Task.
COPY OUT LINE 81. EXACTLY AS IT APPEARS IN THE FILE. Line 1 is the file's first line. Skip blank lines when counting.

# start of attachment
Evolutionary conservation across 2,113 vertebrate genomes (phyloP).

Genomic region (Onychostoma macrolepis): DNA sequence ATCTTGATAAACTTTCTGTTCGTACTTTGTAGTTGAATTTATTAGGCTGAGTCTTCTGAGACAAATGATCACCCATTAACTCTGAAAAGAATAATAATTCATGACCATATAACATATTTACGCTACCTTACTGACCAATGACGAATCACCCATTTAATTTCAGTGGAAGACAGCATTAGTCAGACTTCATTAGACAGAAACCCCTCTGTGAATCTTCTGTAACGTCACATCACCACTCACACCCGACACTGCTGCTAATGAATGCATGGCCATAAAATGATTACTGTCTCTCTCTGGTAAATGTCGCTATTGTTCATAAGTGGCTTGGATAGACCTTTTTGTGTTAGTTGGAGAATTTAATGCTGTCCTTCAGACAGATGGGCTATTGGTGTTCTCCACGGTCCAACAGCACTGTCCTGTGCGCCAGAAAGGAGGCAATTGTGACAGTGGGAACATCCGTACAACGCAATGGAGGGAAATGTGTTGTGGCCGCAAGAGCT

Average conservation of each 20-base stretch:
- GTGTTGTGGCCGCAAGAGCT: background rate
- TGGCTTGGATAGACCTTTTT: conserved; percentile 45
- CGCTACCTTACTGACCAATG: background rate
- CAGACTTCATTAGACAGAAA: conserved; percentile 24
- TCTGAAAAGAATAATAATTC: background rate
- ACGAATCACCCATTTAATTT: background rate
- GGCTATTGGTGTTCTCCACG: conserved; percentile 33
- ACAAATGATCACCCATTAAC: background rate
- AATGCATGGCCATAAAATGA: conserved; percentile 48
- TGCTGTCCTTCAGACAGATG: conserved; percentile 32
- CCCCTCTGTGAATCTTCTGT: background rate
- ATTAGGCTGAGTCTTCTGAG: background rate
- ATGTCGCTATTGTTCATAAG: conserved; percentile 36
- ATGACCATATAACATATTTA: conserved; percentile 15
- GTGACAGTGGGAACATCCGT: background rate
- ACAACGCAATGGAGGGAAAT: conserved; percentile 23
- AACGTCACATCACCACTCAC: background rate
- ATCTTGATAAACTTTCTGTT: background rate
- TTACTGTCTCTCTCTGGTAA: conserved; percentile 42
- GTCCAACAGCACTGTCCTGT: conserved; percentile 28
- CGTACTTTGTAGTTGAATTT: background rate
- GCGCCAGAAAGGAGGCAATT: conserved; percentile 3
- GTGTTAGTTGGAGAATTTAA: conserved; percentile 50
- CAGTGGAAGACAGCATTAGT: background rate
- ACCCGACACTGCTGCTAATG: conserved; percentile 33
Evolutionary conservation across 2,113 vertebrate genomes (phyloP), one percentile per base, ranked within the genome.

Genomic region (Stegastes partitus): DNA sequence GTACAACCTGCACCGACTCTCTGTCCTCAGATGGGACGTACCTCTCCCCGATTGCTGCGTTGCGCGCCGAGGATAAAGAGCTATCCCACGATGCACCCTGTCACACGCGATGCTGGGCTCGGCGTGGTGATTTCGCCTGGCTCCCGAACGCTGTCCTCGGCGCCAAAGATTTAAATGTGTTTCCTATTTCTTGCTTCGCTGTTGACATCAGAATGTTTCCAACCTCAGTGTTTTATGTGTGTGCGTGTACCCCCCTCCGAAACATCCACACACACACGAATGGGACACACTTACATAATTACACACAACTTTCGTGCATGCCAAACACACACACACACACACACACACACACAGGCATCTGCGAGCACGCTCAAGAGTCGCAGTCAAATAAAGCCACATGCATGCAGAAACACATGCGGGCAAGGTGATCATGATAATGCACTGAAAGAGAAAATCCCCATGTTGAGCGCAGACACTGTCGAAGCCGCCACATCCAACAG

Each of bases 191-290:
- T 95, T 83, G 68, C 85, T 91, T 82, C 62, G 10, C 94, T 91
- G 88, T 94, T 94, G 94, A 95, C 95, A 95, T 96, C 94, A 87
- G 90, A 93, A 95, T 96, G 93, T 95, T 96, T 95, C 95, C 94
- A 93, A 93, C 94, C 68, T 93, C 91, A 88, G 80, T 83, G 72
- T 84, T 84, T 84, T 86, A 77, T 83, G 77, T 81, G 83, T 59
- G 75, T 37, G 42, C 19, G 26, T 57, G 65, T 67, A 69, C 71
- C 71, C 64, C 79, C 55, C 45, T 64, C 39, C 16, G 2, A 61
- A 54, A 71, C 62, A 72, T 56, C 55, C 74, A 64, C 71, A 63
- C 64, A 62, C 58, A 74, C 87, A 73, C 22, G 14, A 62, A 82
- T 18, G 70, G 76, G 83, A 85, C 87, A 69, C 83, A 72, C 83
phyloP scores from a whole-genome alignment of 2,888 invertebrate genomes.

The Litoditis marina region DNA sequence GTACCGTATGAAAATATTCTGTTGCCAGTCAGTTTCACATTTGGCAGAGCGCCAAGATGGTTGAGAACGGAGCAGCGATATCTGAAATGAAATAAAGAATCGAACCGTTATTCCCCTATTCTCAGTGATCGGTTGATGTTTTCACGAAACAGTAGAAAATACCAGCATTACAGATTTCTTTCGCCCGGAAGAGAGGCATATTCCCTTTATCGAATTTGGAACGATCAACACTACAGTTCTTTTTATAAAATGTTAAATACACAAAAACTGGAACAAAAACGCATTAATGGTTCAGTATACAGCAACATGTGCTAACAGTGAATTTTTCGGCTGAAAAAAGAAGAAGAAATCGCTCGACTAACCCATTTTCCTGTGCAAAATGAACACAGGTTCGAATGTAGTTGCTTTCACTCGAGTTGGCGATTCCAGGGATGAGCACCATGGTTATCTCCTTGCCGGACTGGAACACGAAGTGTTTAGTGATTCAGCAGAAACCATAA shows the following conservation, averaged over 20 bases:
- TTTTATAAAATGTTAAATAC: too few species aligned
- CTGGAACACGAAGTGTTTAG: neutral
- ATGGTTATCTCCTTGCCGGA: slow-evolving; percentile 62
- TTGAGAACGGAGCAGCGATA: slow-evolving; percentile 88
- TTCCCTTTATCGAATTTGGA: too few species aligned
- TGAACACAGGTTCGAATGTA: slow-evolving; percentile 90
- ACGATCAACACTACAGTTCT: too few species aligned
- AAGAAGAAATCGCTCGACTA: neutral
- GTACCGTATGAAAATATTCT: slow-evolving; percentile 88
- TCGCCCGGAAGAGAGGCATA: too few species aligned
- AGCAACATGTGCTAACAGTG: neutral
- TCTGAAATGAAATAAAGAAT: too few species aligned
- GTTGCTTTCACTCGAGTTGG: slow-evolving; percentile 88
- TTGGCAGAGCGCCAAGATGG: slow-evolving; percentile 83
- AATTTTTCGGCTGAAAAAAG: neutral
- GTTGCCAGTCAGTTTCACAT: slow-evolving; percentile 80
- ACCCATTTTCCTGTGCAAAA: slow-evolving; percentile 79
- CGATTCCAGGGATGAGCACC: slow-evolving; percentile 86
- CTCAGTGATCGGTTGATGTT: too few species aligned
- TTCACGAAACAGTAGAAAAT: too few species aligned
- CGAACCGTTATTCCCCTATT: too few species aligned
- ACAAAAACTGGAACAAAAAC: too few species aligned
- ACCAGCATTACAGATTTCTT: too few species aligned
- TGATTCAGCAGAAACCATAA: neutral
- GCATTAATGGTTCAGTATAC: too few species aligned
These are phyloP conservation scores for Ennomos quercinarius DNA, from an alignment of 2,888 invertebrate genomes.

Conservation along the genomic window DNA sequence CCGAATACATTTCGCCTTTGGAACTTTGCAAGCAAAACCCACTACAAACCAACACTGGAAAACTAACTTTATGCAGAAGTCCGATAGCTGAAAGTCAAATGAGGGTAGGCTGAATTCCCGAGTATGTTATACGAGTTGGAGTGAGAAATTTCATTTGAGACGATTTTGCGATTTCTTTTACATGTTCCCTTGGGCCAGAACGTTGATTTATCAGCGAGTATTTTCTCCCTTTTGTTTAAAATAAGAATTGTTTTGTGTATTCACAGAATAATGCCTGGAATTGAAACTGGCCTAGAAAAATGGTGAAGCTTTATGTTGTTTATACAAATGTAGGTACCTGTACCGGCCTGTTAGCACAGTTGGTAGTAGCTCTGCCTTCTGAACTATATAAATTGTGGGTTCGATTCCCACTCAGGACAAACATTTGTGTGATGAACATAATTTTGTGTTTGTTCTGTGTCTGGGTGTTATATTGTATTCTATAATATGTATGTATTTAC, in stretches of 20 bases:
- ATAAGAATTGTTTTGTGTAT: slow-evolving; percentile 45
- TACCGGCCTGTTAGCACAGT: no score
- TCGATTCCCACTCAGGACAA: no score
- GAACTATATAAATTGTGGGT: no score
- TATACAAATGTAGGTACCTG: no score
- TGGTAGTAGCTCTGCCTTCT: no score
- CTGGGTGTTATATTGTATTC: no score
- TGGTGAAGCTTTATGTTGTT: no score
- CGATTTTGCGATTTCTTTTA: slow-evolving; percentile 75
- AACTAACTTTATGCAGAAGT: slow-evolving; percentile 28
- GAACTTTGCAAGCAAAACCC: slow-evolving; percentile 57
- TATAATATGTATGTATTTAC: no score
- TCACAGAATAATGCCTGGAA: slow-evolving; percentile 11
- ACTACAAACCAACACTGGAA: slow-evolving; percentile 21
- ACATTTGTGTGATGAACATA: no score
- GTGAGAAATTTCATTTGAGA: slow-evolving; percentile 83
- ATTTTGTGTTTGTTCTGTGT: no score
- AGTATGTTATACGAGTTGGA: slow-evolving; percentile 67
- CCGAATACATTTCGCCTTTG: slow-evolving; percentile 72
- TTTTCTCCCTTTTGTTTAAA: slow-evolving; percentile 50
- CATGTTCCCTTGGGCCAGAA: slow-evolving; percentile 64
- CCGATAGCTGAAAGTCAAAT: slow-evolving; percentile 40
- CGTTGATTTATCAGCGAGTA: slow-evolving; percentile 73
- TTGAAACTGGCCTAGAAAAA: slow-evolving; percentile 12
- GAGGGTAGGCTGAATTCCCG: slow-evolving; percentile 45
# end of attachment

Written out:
- GAACTTTGCAAGCAAAACCC: slow-evolving; percentile 57